Modern Poetry of Pakistan

Modern Poetry of Pakistan

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Overview

The first anthology of its kind to appear in English, "Modern Poetry of Pakistan" brings together not one but many poetic traditions indigenous to Pakistan, with 142 poems translated from seven major languages, six of them regional (Baluchi, Kashmiri, Panjabi, Pashto, Seraiki, and Sindhi) and one national (Urdu). Collecting the work of forty-two poets and fifteen translators, this book reveals a society riven by ethnic, class, and political differences--but also a beautiful and truly national literature, with work both classical and modern, belonging to the same culture and sharing many of the same concerns and perceptions.

Product Details

ISBN-13: 9781564786050
Publisher: Dalkey Archive Press
Publication date: 01/04/2011
Series: Pakistani Literature Series
Pages: 298
Product dimensions: 6.00(w) x 8.90(h) x 1.00(d)
Age Range: 18 Years

About the Author

Iftikhar Arif is an Urdu poet and scholar. He is currently the Chairman of Pakistan's National Language Authority and has received the Presidential Pride of Performance award. His poetry has been translated into several languages, including English in the collection Written in a Season of Fear.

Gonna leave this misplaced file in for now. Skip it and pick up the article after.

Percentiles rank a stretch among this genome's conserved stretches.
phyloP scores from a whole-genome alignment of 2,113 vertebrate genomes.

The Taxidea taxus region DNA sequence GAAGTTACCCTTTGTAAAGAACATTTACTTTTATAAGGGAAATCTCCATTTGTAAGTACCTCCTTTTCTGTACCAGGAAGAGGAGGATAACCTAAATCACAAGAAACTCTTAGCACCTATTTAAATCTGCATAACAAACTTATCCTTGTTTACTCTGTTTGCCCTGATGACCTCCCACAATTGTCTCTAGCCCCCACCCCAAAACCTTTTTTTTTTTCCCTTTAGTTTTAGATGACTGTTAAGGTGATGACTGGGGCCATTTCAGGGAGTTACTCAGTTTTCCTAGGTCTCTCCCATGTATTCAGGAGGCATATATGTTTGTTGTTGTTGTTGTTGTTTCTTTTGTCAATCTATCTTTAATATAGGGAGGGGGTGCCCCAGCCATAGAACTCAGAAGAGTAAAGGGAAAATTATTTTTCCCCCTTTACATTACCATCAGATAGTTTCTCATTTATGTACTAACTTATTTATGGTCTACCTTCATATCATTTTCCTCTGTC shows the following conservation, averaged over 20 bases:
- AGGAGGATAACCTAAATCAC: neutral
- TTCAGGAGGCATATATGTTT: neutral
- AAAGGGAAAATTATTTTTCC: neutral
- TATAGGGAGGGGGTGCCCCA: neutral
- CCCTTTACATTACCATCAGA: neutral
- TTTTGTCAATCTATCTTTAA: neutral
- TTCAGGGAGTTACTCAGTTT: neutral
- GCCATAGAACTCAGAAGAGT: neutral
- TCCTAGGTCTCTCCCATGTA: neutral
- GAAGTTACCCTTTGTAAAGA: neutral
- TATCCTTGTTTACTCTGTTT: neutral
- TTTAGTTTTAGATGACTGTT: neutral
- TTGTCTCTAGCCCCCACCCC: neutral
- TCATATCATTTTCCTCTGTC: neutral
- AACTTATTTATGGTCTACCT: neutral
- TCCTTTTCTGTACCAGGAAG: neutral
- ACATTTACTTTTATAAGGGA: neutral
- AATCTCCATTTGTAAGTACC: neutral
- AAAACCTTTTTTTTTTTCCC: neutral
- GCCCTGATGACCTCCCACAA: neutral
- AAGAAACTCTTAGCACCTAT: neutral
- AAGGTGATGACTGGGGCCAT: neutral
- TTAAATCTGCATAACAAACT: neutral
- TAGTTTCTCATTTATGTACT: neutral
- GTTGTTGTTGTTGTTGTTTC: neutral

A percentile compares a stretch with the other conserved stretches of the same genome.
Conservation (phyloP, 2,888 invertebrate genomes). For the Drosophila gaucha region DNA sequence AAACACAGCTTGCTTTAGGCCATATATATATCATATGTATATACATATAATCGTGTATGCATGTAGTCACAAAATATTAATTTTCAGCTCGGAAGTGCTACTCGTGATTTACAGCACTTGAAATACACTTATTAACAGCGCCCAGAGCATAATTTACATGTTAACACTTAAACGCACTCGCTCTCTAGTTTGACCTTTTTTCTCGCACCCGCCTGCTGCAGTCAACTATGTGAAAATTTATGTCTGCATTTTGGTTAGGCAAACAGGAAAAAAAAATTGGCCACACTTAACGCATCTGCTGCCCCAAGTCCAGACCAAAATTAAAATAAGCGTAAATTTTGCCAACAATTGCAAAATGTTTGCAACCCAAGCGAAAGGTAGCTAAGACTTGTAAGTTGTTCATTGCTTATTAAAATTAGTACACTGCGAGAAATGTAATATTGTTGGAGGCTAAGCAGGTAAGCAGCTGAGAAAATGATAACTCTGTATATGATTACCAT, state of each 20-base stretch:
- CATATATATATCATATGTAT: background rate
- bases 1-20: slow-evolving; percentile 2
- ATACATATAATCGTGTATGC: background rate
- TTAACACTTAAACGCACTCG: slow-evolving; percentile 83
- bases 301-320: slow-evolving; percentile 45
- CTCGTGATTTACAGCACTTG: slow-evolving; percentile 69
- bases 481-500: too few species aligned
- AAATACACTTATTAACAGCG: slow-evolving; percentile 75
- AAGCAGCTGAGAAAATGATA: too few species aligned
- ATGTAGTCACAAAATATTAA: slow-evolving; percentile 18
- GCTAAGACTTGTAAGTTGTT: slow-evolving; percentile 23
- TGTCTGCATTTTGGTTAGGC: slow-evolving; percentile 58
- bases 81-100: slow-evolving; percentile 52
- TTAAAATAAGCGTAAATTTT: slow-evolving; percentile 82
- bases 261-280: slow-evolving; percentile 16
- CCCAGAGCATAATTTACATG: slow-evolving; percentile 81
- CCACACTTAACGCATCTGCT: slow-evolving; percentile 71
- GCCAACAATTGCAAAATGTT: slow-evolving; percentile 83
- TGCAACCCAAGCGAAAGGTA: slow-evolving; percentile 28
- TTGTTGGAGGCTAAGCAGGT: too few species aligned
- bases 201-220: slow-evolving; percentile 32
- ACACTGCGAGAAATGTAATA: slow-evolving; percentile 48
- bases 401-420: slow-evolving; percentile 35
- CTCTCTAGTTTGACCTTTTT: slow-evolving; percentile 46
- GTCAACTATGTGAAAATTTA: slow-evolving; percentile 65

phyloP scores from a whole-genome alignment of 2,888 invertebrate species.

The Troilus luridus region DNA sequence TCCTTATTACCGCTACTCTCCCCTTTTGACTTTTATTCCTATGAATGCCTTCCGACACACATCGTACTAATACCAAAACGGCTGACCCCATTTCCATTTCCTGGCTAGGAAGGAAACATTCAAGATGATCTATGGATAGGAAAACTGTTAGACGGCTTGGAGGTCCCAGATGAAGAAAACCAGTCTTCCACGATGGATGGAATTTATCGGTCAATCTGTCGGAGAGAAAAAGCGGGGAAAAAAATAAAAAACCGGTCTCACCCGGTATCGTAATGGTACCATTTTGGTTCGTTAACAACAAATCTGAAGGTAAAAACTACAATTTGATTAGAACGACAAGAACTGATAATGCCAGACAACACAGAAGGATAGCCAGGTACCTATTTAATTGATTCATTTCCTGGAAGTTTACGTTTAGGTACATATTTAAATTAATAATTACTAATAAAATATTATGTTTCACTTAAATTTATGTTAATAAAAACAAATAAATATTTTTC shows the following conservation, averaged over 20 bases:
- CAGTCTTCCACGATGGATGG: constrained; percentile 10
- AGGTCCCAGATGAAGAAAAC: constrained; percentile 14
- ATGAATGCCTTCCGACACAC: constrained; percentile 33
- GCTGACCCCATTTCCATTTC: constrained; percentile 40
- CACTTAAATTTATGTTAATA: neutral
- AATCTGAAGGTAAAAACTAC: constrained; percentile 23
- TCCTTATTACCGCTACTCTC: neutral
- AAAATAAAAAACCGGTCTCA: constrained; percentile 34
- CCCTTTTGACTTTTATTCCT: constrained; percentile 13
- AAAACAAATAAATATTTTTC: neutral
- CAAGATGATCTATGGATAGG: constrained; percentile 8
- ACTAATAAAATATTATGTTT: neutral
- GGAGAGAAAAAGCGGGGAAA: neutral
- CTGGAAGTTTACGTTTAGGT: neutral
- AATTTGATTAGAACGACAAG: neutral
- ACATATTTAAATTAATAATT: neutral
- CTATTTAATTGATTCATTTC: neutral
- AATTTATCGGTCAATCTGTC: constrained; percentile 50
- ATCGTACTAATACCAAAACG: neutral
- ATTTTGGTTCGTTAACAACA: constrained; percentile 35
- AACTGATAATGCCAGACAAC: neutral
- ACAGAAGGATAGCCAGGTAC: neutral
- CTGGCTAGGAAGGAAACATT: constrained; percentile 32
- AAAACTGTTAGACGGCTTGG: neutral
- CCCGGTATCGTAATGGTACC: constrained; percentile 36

Iftikhar Arif is an Urdu poet and scholar. He is currently the Chairman of Pakistan's National Language Authority and has received the Presidential Pride of Performance award. His poetry has been translated into several languages, including English in the collection Written in a Season of Fear.

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Modern Poetry of Pakistan 2 out of 5 based on 0 ratings. 1 reviews.
N_Barrington More than 1 year ago
Modern Poetry of Pakistan? The title of Arif and Khwaja's book of translations is bigger than its contents. They should be given credit for covering several Pakistani languages with the help of so many translators and getting government support. But some major modern poets and languages are not there. So much that is important is left out. How are we to fill out the gaps except by using other collections of translated work and collections of original English work by Pakistanian poets/writers? Among a few books that I have found useful are M. A. R. Habib's An Anthology of Modern Urdu Poetry (MLA, 2003), Alamgir Hashmi's Pakistani Literature: The Contemporary English Writers (WUS, 1978, 1987) and Your Essence, Martyr: Pakistani Elegies (translations) (Plainview Imprint, 2011), and Muneeza Samsie's A Dragonfly in the Sun (Oxford, 1997). These books will indicate the field of "Modern Poetry of Pakistan". I guess more, not less, than this will be needed for good coverage. Arif and Khwaja have made a positive contribution in some respects and also added to the problem of not grasping their subject.